Humility; check. Patience; check. But most importantly; that pre-conceptions are almost always wrong.
Nervously we crossed the Zambezi River, stopping at regular police checkpoints and avoiding potholes that could swallow a small family car.
The wheels spun furiously, splattering mud liberally up the doors and windows. Slowly and steadily we slid and churned our way forward along the muddy track.
On the beach a dozen men were hauling at a great rope, their feet sinking into the sand. Encrusted with salt it disappeared hundreds of meters out into the water.
When I think of forest conservation, what often springs to mind is tray upon tray of neatly propagated seedlings and the laborious work of planting them out. But this kind of conservation is only a fraction of the WeForest vision here in Zambia.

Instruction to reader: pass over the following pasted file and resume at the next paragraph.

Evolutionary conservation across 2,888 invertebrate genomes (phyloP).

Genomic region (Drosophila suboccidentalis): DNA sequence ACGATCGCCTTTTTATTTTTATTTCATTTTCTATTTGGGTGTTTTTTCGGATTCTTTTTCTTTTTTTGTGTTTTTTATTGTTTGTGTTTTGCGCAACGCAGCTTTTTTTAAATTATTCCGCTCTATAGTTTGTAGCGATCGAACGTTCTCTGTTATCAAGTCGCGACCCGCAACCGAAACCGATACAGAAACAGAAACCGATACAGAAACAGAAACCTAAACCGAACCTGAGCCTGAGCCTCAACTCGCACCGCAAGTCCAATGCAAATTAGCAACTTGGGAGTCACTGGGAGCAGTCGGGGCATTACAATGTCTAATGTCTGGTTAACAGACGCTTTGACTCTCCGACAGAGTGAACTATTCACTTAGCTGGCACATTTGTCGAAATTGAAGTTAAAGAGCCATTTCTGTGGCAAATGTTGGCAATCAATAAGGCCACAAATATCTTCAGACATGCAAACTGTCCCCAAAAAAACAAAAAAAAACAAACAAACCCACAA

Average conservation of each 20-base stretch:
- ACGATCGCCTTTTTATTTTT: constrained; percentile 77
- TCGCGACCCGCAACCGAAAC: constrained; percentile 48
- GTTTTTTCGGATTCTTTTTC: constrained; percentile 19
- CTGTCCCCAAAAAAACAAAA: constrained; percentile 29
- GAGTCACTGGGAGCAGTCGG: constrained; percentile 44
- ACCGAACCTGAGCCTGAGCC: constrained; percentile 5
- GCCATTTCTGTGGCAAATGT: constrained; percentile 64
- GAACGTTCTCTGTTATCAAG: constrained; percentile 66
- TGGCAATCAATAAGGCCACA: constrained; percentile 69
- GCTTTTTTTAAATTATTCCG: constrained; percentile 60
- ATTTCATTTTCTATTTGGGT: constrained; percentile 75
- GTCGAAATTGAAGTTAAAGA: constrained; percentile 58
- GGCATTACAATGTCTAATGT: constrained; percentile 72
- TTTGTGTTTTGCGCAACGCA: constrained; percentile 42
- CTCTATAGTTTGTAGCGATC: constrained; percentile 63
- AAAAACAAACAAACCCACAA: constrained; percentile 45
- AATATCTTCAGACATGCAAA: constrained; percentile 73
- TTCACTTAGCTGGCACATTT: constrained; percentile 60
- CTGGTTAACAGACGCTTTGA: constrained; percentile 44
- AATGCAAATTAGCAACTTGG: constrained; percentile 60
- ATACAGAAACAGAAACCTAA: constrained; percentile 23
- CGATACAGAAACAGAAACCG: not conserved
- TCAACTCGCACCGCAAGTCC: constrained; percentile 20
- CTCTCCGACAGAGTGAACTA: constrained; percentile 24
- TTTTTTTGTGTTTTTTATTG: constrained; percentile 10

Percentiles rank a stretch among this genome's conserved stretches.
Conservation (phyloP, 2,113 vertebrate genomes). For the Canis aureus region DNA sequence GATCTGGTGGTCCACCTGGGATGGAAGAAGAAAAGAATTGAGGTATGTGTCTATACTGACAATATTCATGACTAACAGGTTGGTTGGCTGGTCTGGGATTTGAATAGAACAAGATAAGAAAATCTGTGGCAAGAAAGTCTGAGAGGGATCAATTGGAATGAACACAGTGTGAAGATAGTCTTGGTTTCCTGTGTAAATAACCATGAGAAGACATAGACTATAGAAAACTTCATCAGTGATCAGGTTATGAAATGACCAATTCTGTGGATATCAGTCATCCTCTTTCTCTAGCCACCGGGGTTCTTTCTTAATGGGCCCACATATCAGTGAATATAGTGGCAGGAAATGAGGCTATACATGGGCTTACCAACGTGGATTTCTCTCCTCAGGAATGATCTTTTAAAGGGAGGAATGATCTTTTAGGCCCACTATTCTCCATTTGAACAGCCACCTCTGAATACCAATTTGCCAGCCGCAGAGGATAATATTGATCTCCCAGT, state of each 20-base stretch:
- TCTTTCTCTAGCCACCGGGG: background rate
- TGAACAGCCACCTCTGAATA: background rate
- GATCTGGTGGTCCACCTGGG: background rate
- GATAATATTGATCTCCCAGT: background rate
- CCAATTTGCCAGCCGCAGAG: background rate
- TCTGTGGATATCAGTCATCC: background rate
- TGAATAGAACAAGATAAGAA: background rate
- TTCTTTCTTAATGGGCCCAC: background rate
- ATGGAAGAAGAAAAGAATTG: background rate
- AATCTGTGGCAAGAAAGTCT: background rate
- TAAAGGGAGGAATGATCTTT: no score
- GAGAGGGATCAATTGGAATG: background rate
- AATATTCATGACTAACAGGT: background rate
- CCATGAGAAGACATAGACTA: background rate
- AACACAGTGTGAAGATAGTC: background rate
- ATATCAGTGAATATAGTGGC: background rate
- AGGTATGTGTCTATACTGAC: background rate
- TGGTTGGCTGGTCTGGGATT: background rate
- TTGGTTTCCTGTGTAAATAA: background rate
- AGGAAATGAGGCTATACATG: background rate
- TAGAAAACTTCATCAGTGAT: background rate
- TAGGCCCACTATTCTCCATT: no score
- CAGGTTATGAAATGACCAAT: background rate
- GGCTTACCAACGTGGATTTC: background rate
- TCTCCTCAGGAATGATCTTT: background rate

If you've ever wondered what a couple of decent cameras and a small drone can do for conservation, then perhaps this is a good start.
I’m writing this from the shade of an enormous baobab tree in Botswana’s Tuli block. Towering like a monolith, the ancient bark is grey and wrinkled like elephant skin, and its girth must be seven or eight meters, much like an elephant too.
“You pay to come here as a tourist, to see these animals” said Lucky with the glow of the campfire illuminating his face. “That money pays for rangers like me, which means I can support my family and the community outside the park”.
It’s easy to become disheartened. In the past four decades we’ve lost more than half of the world’s wildlife, global deforestation continues unabated and the scale of poaching reaches dizzying new heights...